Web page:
Skip to main content
Energy & Environment

Expanding offshore wind power would have ‘multitude of benefits’ for Md., report suggests

A view of the Rampion Offshore Wind Farm in the United Kingdom. After years of planning and debate, several offshore wind projects could come online along the Atlantic Coast in the next several years. Photo from Unsplash.com.

A new report is laying out the economic and environmental benefits of expanding offshore wind energy production in Maryland — before a single wind turbine has been placed in the Atlantic off the coast of Ocean City.

The report, commissioned by the Chesapeake Climate Action Network and released Thursday, found that expanding the offshore wind industry in Maryland will provide “a multitude of benefits” over the next several years, including $5 billion in savings to electricity ratepayers and myriad environmental and public health advantages, according to Isaac Gabel Frank, the author of the study.

“Over the next decade, we expect the cost of offshore wind to continue to fall,” he said during a briefing with reporters on Wednesday.

The Climate Solutions Now Act, which passed through the General Assembly earlier this year and is gradually taking effect, calls for a 60% reduction in greenhouse gas emissions in Maryland by 2031 and a full carbon-neutral economy by 2045. While the legislation doesn’t specifically set goals for the amount of offshore wind energy the state must generate, “Maryland can’t achieve its ambitious net-zero climate goals by 2045 without a robust buildout of offshore wind,” said Josh Kaplowitz, vice president for offshore wind at the American Clean Power Association.

The state’s climate ambitions require swift action, several people on the call asserted.

“2031 seems kind of far right now, but it’s not,” Gabel Frank said.

The federal government has already approved four wind energy projects off the coast of Ocean City — the first phase, which could be operational by 2025 or 2026, would generate 368 megawatts of electricity, while the second phase would generate 1,654 megawatts. Taken together, the projects could power more than 600,000 Maryland homes.

But the U.S. Interior Department’s Bureau of Ocean Energy Management under President Biden wants to aggressively expand the amount of offshore wind energy generation throughout the country and could auction off more lease sites in the Atlantic as soon as next year.

The new study attempts to calculate the economic and environmental benefits of an additional 6,000 megawatts of electricity being generated from wind turbines in federal waters.

It’s a wonky, statistics-laden study, full of jargon like “effective load carrying capability,” “market seller offer cap,” “demand reduction induced price effects,” and “calculated merit order impact.”

Still, advocates are hoping the conclusions are calculable and relatable for average citizens — and state lawmakers.

Del. Lorig Charkoudian (D-Montgomery), who called the study “wildly exciting for a variety of reasons,” said she plans to introduce legislative in the upcoming General Assembly session that would ease the transmission of electricity generated from the offshore wind projects and would create new ways of financing the wind energy installations.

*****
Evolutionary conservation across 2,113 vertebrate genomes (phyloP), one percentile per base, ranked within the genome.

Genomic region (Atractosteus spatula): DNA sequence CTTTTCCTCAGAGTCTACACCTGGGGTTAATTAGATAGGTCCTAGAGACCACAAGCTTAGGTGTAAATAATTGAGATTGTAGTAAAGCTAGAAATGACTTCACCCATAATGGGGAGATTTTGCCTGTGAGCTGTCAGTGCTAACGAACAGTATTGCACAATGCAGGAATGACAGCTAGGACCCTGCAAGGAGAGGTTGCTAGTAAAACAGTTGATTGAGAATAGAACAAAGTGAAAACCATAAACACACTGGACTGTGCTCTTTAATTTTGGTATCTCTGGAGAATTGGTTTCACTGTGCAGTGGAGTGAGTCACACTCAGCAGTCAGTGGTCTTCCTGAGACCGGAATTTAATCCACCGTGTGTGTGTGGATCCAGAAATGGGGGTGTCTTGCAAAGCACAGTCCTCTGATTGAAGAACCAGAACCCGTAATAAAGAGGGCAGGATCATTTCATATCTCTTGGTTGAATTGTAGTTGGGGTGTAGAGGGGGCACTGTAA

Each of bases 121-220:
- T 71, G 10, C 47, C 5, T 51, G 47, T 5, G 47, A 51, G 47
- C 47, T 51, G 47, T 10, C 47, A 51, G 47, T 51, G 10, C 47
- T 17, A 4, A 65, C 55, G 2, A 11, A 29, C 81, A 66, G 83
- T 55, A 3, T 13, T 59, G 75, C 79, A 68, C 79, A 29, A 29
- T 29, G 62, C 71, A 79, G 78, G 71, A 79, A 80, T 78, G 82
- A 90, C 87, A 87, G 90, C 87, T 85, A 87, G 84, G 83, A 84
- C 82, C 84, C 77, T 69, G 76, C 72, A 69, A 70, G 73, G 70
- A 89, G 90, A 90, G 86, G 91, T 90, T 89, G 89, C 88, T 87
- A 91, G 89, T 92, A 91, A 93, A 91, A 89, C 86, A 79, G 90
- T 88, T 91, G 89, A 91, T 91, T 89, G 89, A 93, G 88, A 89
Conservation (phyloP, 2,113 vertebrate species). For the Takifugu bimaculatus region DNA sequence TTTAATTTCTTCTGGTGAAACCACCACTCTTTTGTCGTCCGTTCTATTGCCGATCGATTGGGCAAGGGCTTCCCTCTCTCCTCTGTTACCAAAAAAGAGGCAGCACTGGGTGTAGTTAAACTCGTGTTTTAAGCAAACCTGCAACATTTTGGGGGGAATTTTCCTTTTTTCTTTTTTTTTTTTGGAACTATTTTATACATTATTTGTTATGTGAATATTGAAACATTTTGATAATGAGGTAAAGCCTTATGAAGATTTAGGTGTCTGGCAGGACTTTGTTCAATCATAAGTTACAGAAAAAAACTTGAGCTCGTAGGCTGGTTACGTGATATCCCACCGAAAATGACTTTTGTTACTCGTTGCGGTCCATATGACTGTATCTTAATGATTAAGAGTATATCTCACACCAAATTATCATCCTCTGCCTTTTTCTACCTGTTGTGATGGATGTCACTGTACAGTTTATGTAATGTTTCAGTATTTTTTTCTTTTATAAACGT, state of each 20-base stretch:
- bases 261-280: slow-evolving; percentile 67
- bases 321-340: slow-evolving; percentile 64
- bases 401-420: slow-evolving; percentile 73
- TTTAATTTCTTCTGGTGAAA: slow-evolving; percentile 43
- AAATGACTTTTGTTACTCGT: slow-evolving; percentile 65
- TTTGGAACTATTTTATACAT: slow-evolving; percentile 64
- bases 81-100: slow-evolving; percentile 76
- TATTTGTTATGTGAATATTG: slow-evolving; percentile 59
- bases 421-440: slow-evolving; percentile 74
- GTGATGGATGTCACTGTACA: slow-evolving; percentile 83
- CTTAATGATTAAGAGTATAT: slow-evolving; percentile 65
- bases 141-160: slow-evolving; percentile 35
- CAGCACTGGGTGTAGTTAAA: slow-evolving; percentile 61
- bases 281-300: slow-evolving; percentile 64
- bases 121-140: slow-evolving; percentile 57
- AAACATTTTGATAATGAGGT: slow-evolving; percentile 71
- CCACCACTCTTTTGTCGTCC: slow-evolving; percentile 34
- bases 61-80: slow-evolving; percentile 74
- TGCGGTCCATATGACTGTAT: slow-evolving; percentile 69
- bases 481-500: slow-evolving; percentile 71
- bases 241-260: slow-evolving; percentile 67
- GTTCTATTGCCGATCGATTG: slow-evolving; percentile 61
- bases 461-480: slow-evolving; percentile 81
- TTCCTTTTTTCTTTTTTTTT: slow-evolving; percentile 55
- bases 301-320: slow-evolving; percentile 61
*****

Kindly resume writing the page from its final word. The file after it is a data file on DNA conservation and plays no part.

“We’re really starting to put together the package that guarantees that we can take this step” to expand offshore wind production, Charkoudian said.

Right now, US Wind, which has won leases for two offshore wind projects off the Maryland coast, and Ørsted, which will operate the other two, are scrambling to find transmission stations in Maryland or Delaware to bring their power onshore and connect it to the electric grid. Charkoudian likened it to looking for an extension chord that can connect from the shoreline to the windmills.

Charkoudian envisions legislation that would enable the state to build its own transmission station onshore that all of the offshore wind projects could connect to. That would be more efficient and more environmentally sound than having each individual wind developer looking for a landing point, she said.

Charkoudian is also considering a measure that would transfer the “risk” — meaning the higher cost — of offshore wind energy from ratepayers to taxpayers, which, she argued, would be a fairer financial scheme.

But the advocates who discussed the report during the online news conference Wednesday said any costs associated with expanding offshore wind production would be more than offset by the eventual savings and environmental and public health benefits, especially with the federal Inflation Reduction Act providing new and extended incentives for renewable energy and carbon-reduction programs.

US Wind and Ørsted combined are already investing almost $400 million in Maryland for facilities to build, assemble, ship, store and repair the wind turbines and component parts, along with related commercial activities at the Tradepoint Atlantic industrial site in Baltimore County and locations throughout the Eastern Shore. Those investments would expand exponentially and potentially position Maryland as a regional center for the offshore wind economy, the report found.

That’s one of the reasons why trade unions are enthusiastically supporting the expansion of offshore wind in the state. US Wind is planning to build a steel plant at Tradepoint Atlantic, site of the shuttered Bethlehem Steel factory that employed thousands of Baltimore-area steelworkers for generations. The new plant is expected to provide about 500 steelworker jobs when it’s fully operational.

“Steelworkers will be returning back home to Sparrows Point, to Tradepoint Atlantic,” said Jim Strong, United Steelworkers union subdistrict Maryland director.